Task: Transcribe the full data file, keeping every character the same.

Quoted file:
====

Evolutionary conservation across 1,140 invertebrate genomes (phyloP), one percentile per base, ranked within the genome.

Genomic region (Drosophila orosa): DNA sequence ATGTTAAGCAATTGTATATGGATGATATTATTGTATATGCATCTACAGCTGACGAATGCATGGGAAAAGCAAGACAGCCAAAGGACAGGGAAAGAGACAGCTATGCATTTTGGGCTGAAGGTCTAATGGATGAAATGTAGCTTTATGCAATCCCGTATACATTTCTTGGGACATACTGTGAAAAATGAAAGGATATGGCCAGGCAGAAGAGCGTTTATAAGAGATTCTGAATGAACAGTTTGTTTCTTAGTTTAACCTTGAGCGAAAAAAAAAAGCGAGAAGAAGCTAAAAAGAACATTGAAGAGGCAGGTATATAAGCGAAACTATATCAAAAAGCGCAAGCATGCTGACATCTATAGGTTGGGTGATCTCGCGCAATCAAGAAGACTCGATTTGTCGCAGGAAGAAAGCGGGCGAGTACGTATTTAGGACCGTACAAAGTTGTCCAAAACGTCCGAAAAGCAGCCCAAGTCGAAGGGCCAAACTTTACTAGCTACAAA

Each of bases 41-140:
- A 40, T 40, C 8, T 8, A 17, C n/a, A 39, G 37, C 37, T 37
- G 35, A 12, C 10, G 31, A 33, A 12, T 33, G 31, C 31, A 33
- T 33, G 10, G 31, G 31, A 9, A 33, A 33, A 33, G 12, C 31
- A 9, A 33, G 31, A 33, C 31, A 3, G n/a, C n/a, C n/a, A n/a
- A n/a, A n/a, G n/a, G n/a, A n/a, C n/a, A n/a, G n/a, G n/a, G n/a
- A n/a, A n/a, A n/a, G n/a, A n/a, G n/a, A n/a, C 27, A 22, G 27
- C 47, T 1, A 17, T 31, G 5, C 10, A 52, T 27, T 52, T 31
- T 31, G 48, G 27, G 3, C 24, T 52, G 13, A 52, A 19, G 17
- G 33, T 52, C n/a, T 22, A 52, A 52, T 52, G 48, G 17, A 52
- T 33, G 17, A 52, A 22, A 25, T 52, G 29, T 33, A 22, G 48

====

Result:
Evolutionary conservation across 1,140 invertebrate genomes (phyloP), one percentile per base, ranked within the genome.

Genomic region (Drosophila orosa): DNA sequence ATGTTAAGCAATTGTATATGGATGATATTATTGTATATGCATCTACAGCTGACGAATGCATGGGAAAAGCAAGACAGCCAAAGGACAGGGAAAGAGACAGCTATGCATTTTGGGCTGAAGGTCTAATGGATGAAATGTAGCTTTATGCAATCCCGTATACATTTCTTGGGACATACTGTGAAAAATGAAAGGATATGGCCAGGCAGAAGAGCGTTTATAAGAGATTCTGAATGAACAGTTTGTTTCTTAGTTTAACCTTGAGCGAAAAAAAAAAGCGAGAAGAAGCTAAAAAGAACATTGAAGAGGCAGGTATATAAGCGAAACTATATCAAAAAGCGCAAGCATGCTGACATCTATAGGTTGGGTGATCTCGCGCAATCAAGAAGACTCGATTTGTCGCAGGAAGAAAGCGGGCGAGTACGTATTTAGGACCGTACAAAGTTGTCCAAAACGTCCGAAAAGCAGCCCAAGTCGAAGGGCCAAACTTTACTAGCTACAAA

Each of bases 41-140:
- A 40, T 40, C 8, T 8, A 17, C n/a, A 39, G 37, C 37, T 37
- G 35, A 12, C 10, G 31, A 33, A 12, T 33, G 31, C 31, A 33
- T 33, G 10, G 31, G 31, A 9, A 33, A 33, A 33, G 12, C 31
- A 9, A 33, G 31, A 33, C 31, A 3, G n/a, C n/a, C n/a, A n/a
- A n/a, A n/a, G n/a, G n/a, A n/a, C n/a, A n/a, G n/a, G n/a, G n/a
- A n/a, A n/a, A n/a, G n/a, A n/a, G n/a, A n/a, C 27, A 22, G 27
- C 47, T 1, A 17, T 31, G 5, C 10, A 52, T 27, T 52, T 31
- T 31, G 48, G 27, G 3, C 24, T 52, G 13, A 52, A 19, G 17
- G 33, T 52, C n/a, T 22, A 52, A 52, T 52, G 48, G 17, A 52
- T 33, G 17, A 52, A 22, A 25, T 52, G 29, T 33, A 22, G 48